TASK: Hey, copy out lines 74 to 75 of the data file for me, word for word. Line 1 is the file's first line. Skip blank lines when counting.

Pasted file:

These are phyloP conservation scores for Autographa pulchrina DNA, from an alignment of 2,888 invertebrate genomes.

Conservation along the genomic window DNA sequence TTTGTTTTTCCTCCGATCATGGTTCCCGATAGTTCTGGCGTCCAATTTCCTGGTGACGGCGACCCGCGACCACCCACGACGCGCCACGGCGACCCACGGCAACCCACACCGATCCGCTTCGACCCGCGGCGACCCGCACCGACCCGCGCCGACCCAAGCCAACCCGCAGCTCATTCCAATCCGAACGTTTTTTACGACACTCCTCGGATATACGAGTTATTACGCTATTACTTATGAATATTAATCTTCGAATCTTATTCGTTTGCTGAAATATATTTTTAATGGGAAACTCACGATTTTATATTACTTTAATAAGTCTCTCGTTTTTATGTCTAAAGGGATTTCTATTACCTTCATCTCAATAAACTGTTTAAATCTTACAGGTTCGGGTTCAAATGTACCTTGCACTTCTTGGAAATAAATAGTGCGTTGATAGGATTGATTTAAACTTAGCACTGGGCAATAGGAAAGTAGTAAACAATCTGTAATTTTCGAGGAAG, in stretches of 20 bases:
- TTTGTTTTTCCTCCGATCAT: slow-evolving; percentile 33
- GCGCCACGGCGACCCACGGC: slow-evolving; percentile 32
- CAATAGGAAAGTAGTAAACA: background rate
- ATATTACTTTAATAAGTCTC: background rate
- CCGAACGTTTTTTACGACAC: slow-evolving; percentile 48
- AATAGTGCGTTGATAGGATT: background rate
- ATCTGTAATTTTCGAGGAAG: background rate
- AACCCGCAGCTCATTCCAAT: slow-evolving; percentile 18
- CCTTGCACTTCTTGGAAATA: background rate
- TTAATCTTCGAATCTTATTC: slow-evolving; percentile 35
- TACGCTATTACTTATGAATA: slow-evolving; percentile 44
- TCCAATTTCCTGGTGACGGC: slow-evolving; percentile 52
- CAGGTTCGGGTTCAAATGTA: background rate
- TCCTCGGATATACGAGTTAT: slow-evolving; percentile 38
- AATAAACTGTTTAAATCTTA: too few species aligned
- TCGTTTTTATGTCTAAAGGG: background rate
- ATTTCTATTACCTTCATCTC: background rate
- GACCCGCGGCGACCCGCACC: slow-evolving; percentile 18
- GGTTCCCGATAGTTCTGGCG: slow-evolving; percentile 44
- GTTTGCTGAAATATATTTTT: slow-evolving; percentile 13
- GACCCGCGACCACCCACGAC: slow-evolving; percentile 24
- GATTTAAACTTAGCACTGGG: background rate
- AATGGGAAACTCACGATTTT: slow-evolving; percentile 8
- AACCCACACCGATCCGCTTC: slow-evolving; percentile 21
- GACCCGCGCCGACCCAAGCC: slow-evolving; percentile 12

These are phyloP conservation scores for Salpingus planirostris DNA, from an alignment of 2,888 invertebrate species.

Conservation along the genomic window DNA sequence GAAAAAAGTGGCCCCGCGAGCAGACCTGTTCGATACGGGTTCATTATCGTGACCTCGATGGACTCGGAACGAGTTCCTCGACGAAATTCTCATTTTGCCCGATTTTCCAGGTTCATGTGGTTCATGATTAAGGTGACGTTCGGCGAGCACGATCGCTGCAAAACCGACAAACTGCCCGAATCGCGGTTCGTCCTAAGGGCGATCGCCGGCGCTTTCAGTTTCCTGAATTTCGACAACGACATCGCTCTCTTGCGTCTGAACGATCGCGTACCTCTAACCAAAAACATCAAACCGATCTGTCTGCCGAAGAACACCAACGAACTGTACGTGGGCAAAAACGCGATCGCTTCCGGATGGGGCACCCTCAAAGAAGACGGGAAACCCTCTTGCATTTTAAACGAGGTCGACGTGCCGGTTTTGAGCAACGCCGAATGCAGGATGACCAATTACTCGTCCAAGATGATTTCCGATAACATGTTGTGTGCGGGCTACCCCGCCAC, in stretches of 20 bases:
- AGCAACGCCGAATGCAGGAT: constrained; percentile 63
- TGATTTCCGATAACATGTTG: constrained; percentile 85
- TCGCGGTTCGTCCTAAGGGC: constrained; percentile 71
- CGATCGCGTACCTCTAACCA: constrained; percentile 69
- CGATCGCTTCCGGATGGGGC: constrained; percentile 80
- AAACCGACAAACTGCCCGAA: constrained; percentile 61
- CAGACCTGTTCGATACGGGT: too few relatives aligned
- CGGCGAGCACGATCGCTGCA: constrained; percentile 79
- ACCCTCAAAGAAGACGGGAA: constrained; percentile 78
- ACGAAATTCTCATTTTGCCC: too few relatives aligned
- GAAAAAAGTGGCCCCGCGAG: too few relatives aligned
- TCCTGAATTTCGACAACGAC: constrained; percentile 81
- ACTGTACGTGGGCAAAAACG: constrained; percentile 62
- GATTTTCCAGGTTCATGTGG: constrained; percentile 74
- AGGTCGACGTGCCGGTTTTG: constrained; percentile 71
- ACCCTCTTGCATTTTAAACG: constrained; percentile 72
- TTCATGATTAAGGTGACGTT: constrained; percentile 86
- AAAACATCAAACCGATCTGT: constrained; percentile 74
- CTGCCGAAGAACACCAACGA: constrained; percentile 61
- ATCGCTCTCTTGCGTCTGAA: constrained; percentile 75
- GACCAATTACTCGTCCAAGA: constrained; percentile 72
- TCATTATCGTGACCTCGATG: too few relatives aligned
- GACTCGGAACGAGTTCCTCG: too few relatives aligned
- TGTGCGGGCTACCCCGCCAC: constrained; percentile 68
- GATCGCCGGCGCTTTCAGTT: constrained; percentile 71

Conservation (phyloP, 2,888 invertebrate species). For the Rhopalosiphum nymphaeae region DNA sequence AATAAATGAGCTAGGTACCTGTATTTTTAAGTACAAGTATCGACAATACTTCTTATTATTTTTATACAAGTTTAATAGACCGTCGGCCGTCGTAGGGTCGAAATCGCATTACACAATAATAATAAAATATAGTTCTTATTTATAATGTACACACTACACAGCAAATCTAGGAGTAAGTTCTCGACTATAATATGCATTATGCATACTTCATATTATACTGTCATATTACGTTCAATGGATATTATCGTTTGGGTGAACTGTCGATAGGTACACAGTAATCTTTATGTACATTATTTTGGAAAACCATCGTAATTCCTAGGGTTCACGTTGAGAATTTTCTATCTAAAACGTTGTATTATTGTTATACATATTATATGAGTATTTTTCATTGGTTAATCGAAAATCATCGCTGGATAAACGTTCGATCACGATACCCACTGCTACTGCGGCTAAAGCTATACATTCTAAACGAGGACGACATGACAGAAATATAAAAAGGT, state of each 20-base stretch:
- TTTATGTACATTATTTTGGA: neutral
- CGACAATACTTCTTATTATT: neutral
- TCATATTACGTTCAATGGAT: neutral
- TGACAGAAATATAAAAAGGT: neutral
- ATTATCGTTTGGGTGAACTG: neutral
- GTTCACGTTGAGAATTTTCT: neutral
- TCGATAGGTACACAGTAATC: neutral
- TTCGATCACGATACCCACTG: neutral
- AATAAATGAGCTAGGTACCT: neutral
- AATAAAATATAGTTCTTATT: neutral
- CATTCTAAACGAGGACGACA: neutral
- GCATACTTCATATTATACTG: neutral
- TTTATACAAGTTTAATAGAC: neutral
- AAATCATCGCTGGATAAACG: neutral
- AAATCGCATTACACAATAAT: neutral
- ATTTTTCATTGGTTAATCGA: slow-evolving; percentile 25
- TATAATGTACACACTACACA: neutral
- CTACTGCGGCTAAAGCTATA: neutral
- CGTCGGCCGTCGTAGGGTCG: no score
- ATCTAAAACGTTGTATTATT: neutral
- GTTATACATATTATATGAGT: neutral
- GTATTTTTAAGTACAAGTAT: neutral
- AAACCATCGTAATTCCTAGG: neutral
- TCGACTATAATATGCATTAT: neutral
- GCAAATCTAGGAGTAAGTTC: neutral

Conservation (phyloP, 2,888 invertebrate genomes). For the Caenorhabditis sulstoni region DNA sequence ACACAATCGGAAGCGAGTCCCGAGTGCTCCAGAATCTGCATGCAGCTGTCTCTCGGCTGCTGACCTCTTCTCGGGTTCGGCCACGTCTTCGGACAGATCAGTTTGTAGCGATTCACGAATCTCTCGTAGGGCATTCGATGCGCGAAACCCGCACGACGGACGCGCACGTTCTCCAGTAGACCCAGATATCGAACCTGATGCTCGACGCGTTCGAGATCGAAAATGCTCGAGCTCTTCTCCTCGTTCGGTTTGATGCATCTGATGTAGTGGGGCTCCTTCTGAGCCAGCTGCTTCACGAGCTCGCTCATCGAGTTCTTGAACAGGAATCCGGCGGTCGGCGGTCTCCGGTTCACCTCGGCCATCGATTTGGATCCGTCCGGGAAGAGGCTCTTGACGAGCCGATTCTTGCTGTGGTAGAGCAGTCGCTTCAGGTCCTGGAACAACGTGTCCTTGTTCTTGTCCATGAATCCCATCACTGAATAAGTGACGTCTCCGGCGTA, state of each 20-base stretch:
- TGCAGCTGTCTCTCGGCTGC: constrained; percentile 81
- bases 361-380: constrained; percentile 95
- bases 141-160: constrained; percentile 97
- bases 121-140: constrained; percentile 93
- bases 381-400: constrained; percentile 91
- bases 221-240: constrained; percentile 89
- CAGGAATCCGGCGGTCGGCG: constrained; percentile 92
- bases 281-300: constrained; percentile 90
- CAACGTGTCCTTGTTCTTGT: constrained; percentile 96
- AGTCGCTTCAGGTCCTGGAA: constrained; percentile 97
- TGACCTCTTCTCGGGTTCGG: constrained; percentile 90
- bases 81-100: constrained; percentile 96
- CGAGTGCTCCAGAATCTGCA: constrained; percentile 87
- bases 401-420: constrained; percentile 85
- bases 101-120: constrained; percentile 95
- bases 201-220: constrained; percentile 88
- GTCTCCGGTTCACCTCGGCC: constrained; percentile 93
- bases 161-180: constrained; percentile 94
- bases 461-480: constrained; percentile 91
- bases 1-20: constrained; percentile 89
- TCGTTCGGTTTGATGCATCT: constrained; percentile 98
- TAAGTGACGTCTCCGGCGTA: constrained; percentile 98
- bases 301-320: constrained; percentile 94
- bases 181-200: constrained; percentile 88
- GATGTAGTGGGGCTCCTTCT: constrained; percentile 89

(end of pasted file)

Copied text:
- CGTCGGCCGTCGTAGGGTCG: no score
- ATCTAAAACGTTGTATTATT: neutral